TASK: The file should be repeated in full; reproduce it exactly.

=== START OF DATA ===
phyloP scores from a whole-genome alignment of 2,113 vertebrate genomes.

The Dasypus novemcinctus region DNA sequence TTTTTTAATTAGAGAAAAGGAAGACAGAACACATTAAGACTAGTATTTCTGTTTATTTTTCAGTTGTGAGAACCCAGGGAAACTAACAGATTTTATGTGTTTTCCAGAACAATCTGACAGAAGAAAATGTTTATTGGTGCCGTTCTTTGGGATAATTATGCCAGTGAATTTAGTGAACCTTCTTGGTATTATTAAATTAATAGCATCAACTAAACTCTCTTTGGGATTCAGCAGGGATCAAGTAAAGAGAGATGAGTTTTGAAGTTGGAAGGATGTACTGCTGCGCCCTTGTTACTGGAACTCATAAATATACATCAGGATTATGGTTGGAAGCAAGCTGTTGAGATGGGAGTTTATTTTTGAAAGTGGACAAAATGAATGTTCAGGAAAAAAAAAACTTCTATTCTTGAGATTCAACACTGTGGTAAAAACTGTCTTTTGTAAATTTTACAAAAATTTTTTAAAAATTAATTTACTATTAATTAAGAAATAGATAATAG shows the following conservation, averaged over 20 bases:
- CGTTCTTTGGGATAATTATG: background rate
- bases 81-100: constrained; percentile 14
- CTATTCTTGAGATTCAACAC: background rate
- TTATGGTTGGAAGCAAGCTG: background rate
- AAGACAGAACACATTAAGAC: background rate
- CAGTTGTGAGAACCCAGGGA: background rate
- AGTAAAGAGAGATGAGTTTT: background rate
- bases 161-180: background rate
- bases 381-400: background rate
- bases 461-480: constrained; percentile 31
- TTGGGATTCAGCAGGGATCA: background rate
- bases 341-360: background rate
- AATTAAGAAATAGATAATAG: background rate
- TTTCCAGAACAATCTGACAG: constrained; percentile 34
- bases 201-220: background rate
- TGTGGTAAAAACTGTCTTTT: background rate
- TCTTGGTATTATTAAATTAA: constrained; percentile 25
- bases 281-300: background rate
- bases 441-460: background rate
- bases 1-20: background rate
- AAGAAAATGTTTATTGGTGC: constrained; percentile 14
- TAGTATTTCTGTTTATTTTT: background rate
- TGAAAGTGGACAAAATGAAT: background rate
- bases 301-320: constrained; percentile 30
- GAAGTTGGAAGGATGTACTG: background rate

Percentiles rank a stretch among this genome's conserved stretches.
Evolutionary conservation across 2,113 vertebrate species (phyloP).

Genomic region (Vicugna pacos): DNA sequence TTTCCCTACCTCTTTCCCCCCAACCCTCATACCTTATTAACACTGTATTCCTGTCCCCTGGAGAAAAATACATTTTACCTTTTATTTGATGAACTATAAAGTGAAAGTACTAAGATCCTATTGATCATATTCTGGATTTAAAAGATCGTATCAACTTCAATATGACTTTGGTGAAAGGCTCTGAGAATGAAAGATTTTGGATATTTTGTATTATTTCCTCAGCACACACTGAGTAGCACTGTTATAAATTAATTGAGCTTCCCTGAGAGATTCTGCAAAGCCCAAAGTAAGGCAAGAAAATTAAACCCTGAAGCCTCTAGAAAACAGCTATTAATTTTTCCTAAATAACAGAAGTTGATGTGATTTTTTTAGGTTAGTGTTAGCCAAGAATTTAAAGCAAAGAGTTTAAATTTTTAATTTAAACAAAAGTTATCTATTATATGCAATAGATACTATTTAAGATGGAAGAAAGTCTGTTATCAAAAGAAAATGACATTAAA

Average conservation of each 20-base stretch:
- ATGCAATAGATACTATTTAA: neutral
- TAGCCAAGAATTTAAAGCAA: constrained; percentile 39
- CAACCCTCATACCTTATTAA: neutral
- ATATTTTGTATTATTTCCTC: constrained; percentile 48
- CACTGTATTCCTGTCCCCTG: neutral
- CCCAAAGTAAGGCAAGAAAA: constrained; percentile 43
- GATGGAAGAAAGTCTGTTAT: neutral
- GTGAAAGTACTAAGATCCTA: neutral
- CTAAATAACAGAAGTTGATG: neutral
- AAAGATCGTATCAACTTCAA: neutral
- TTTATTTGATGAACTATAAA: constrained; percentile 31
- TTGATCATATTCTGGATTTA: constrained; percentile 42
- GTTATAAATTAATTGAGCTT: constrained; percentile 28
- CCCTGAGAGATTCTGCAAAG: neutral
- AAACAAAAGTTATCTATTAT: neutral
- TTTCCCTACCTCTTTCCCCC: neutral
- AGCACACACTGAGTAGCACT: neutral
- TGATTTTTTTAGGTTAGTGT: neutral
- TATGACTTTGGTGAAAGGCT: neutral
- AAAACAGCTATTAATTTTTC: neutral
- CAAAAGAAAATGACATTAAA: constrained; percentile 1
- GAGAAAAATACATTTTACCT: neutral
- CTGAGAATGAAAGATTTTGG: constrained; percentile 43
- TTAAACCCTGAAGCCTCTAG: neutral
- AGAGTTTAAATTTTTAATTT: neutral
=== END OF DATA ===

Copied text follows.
phyloP scores from a whole-genome alignment of 2,113 vertebrate genomes.

The Dasypus novemcinctus region DNA sequence TTTTTTAATTAGAGAAAAGGAAGACAGAACACATTAAGACTAGTATTTCTGTTTATTTTTCAGTTGTGAGAACCCAGGGAAACTAACAGATTTTATGTGTTTTCCAGAACAATCTGACAGAAGAAAATGTTTATTGGTGCCGTTCTTTGGGATAATTATGCCAGTGAATTTAGTGAACCTTCTTGGTATTATTAAATTAATAGCATCAACTAAACTCTCTTTGGGATTCAGCAGGGATCAAGTAAAGAGAGATGAGTTTTGAAGTTGGAAGGATGTACTGCTGCGCCCTTGTTACTGGAACTCATAAATATACATCAGGATTATGGTTGGAAGCAAGCTGTTGAGATGGGAGTTTATTTTTGAAAGTGGACAAAATGAATGTTCAGGAAAAAAAAAACTTCTATTCTTGAGATTCAACACTGTGGTAAAAACTGTCTTTTGTAAATTTTACAAAAATTTTTTAAAAATTAATTTACTATTAATTAAGAAATAGATAATAG shows the following conservation, averaged over 20 bases:
- CGTTCTTTGGGATAATTATG: background rate
- bases 81-100: constrained; percentile 14
- CTATTCTTGAGATTCAACAC: background rate
- TTATGGTTGGAAGCAAGCTG: background rate
- AAGACAGAACACATTAAGAC: background rate
- CAGTTGTGAGAACCCAGGGA: background rate
- AGTAAAGAGAGATGAGTTTT: background rate
- bases 161-180: background rate
- bases 381-400: background rate
- bases 461-480: constrained; percentile 31
- TTGGGATTCAGCAGGGATCA: background rate
- bases 341-360: background rate
- AATTAAGAAATAGATAATAG: background rate
- TTTCCAGAACAATCTGACAG: constrained; percentile 34
- bases 201-220: background rate
- TGTGGTAAAAACTGTCTTTT: background rate
- TCTTGGTATTATTAAATTAA: constrained; percentile 25
- bases 281-300: background rate
- bases 441-460: background rate
- bases 1-20: background rate
- AAGAAAATGTTTATTGGTGC: constrained; percentile 14
- TAGTATTTCTGTTTATTTTT: background rate
- TGAAAGTGGACAAAATGAAT: background rate
- bases 301-320: constrained; percentile 30
- GAAGTTGGAAGGATGTACTG: background rate

Percentiles rank a stretch among this genome's conserved stretches.
Evolutionary conservation across 2,113 vertebrate species (phyloP).

Genomic region (Vicugna pacos): DNA sequence TTTCCCTACCTCTTTCCCCCCAACCCTCATACCTTATTAACACTGTATTCCTGTCCCCTGGAGAAAAATACATTTTACCTTTTATTTGATGAACTATAAAGTGAAAGTACTAAGATCCTATTGATCATATTCTGGATTTAAAAGATCGTATCAACTTCAATATGACTTTGGTGAAAGGCTCTGAGAATGAAAGATTTTGGATATTTTGTATTATTTCCTCAGCACACACTGAGTAGCACTGTTATAAATTAATTGAGCTTCCCTGAGAGATTCTGCAAAGCCCAAAGTAAGGCAAGAAAATTAAACCCTGAAGCCTCTAGAAAACAGCTATTAATTTTTCCTAAATAACAGAAGTTGATGTGATTTTTTTAGGTTAGTGTTAGCCAAGAATTTAAAGCAAAGAGTTTAAATTTTTAATTTAAACAAAAGTTATCTATTATATGCAATAGATACTATTTAAGATGGAAGAAAGTCTGTTATCAAAAGAAAATGACATTAAA

Average conservation of each 20-base stretch:
- ATGCAATAGATACTATTTAA: neutral
- TAGCCAAGAATTTAAAGCAA: constrained; percentile 39
- CAACCCTCATACCTTATTAA: neutral
- ATATTTTGTATTATTTCCTC: constrained; percentile 48
- CACTGTATTCCTGTCCCCTG: neutral
- CCCAAAGTAAGGCAAGAAAA: constrained; percentile 43
- GATGGAAGAAAGTCTGTTAT: neutral
- GTGAAAGTACTAAGATCCTA: neutral
- CTAAATAACAGAAGTTGATG: neutral
- AAAGATCGTATCAACTTCAA: neutral
- TTTATTTGATGAACTATAAA: constrained; percentile 31
- TTGATCATATTCTGGATTTA: constrained; percentile 42
- GTTATAAATTAATTGAGCTT: constrained; percentile 28
- CCCTGAGAGATTCTGCAAAG: neutral
- AAACAAAAGTTATCTATTAT: neutral
- TTTCCCTACCTCTTTCCCCC: neutral
- AGCACACACTGAGTAGCACT: neutral
- TGATTTTTTTAGGTTAGTGT: neutral
- TATGACTTTGGTGAAAGGCT: neutral
- AAAACAGCTATTAATTTTTC: neutral
- CAAAAGAAAATGACATTAAA: constrained; percentile 1
- GAGAAAAATACATTTTACCT: neutral
- CTGAGAATGAAAGATTTTGG: constrained; percentile 43
- TTAAACCCTGAAGCCTCTAG: neutral
- AGAGTTTAAATTTTTAATTT: neutral